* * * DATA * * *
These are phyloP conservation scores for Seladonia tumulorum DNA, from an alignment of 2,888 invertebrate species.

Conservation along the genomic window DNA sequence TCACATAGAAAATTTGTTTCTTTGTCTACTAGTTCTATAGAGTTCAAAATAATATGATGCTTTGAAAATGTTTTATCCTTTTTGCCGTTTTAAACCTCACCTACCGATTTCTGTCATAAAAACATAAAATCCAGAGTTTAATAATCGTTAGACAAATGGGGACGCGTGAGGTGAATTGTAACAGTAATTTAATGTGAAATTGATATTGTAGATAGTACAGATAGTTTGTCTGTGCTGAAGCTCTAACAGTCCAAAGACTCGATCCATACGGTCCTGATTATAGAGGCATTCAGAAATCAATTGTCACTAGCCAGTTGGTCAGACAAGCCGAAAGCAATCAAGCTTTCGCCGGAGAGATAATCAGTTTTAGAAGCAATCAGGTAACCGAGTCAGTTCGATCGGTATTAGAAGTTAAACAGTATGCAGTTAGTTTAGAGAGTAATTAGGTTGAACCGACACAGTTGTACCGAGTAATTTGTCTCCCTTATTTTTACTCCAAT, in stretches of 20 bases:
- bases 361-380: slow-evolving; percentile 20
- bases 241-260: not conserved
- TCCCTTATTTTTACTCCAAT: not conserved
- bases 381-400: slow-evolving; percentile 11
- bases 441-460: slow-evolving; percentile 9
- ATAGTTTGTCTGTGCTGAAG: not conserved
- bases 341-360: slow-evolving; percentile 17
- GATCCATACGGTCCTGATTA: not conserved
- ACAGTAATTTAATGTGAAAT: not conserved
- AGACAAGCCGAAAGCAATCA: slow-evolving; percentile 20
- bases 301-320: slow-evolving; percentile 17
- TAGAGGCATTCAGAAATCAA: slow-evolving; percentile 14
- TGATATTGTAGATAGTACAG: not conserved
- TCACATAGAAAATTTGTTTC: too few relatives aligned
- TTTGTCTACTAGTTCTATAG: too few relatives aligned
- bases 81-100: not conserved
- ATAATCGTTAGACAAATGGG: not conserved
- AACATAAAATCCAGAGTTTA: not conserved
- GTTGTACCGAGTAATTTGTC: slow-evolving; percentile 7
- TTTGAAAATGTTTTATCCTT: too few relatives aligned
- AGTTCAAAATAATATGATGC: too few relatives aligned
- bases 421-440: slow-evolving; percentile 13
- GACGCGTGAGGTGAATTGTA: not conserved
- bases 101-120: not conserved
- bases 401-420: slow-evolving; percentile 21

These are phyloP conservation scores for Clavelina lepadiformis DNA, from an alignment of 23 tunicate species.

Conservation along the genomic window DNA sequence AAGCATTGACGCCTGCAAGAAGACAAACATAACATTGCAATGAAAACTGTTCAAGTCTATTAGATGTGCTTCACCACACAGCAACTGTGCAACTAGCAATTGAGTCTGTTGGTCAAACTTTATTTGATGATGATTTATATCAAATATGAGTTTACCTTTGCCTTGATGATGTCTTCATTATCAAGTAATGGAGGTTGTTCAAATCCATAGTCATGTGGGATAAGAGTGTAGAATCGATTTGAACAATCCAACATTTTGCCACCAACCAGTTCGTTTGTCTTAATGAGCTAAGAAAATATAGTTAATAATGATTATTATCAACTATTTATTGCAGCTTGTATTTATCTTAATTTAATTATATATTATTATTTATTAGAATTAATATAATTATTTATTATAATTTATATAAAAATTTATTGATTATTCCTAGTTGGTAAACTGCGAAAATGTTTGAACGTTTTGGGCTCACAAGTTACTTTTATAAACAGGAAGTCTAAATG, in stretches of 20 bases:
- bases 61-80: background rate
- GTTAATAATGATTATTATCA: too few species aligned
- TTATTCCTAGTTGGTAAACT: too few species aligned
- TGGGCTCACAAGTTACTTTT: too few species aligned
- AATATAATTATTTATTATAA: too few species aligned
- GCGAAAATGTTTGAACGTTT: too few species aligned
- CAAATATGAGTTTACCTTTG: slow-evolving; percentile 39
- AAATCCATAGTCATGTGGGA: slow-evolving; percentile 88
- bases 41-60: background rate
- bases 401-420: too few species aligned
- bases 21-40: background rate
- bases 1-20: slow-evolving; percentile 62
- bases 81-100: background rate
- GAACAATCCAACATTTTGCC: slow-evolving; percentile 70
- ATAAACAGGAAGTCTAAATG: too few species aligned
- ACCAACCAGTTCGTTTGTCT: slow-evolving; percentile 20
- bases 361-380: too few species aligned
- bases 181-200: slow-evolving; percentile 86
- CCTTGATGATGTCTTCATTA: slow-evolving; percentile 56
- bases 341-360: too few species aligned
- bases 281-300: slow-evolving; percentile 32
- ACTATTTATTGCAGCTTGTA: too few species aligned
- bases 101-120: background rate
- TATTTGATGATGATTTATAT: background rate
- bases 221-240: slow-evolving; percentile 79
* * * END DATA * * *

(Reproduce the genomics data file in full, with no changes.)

These are phyloP conservation scores for Seladonia tumulorum DNA, from an alignment of 2,888 invertebrate species.

Conservation along the genomic window DNA sequence TCACATAGAAAATTTGTTTCTTTGTCTACTAGTTCTATAGAGTTCAAAATAATATGATGCTTTGAAAATGTTTTATCCTTTTTGCCGTTTTAAACCTCACCTACCGATTTCTGTCATAAAAACATAAAATCCAGAGTTTAATAATCGTTAGACAAATGGGGACGCGTGAGGTGAATTGTAACAGTAATTTAATGTGAAATTGATATTGTAGATAGTACAGATAGTTTGTCTGTGCTGAAGCTCTAACAGTCCAAAGACTCGATCCATACGGTCCTGATTATAGAGGCATTCAGAAATCAATTGTCACTAGCCAGTTGGTCAGACAAGCCGAAAGCAATCAAGCTTTCGCCGGAGAGATAATCAGTTTTAGAAGCAATCAGGTAACCGAGTCAGTTCGATCGGTATTAGAAGTTAAACAGTATGCAGTTAGTTTAGAGAGTAATTAGGTTGAACCGACACAGTTGTACCGAGTAATTTGTCTCCCTTATTTTTACTCCAAT, in stretches of 20 bases:
- bases 361-380: slow-evolving; percentile 20
- bases 241-260: not conserved
- TCCCTTATTTTTACTCCAAT: not conserved
- bases 381-400: slow-evolving; percentile 11
- bases 441-460: slow-evolving; percentile 9
- ATAGTTTGTCTGTGCTGAAG: not conserved
- bases 341-360: slow-evolving; percentile 17
- GATCCATACGGTCCTGATTA: not conserved
- ACAGTAATTTAATGTGAAAT: not conserved
- AGACAAGCCGAAAGCAATCA: slow-evolving; percentile 20
- bases 301-320: slow-evolving; percentile 17
- TAGAGGCATTCAGAAATCAA: slow-evolving; percentile 14
- TGATATTGTAGATAGTACAG: not conserved
- TCACATAGAAAATTTGTTTC: too few relatives aligned
- TTTGTCTACTAGTTCTATAG: too few relatives aligned
- bases 81-100: not conserved
- ATAATCGTTAGACAAATGGG: not conserved
- AACATAAAATCCAGAGTTTA: not conserved
- GTTGTACCGAGTAATTTGTC: slow-evolving; percentile 7
- TTTGAAAATGTTTTATCCTT: too few relatives aligned
- AGTTCAAAATAATATGATGC: too few relatives aligned
- bases 421-440: slow-evolving; percentile 13
- GACGCGTGAGGTGAATTGTA: not conserved
- bases 101-120: not conserved
- bases 401-420: slow-evolving; percentile 21

These are phyloP conservation scores for Clavelina lepadiformis DNA, from an alignment of 23 tunicate species.

Conservation along the genomic window DNA sequence AAGCATTGACGCCTGCAAGAAGACAAACATAACATTGCAATGAAAACTGTTCAAGTCTATTAGATGTGCTTCACCACACAGCAACTGTGCAACTAGCAATTGAGTCTGTTGGTCAAACTTTATTTGATGATGATTTATATCAAATATGAGTTTACCTTTGCCTTGATGATGTCTTCATTATCAAGTAATGGAGGTTGTTCAAATCCATAGTCATGTGGGATAAGAGTGTAGAATCGATTTGAACAATCCAACATTTTGCCACCAACCAGTTCGTTTGTCTTAATGAGCTAAGAAAATATAGTTAATAATGATTATTATCAACTATTTATTGCAGCTTGTATTTATCTTAATTTAATTATATATTATTATTTATTAGAATTAATATAATTATTTATTATAATTTATATAAAAATTTATTGATTATTCCTAGTTGGTAAACTGCGAAAATGTTTGAACGTTTTGGGCTCACAAGTTACTTTTATAAACAGGAAGTCTAAATG, in stretches of 20 bases:
- bases 61-80: background rate
- GTTAATAATGATTATTATCA: too few species aligned
- TTATTCCTAGTTGGTAAACT: too few species aligned
- TGGGCTCACAAGTTACTTTT: too few species aligned
- AATATAATTATTTATTATAA: too few species aligned
- GCGAAAATGTTTGAACGTTT: too few species aligned
- CAAATATGAGTTTACCTTTG: slow-evolving; percentile 39
- AAATCCATAGTCATGTGGGA: slow-evolving; percentile 88
- bases 41-60: background rate
- bases 401-420: too few species aligned
- bases 21-40: background rate
- bases 1-20: slow-evolving; percentile 62
- bases 81-100: background rate
- GAACAATCCAACATTTTGCC: slow-evolving; percentile 70
- ATAAACAGGAAGTCTAAATG: too few species aligned
- ACCAACCAGTTCGTTTGTCT: slow-evolving; percentile 20
- bases 361-380: too few species aligned
- bases 181-200: slow-evolving; percentile 86
- CCTTGATGATGTCTTCATTA: slow-evolving; percentile 56
- bases 341-360: too few species aligned
- bases 281-300: slow-evolving; percentile 32
- ACTATTTATTGCAGCTTGTA: too few species aligned
- bases 101-120: background rate
- TATTTGATGATGATTTATAT: background rate
- bases 221-240: slow-evolving; percentile 79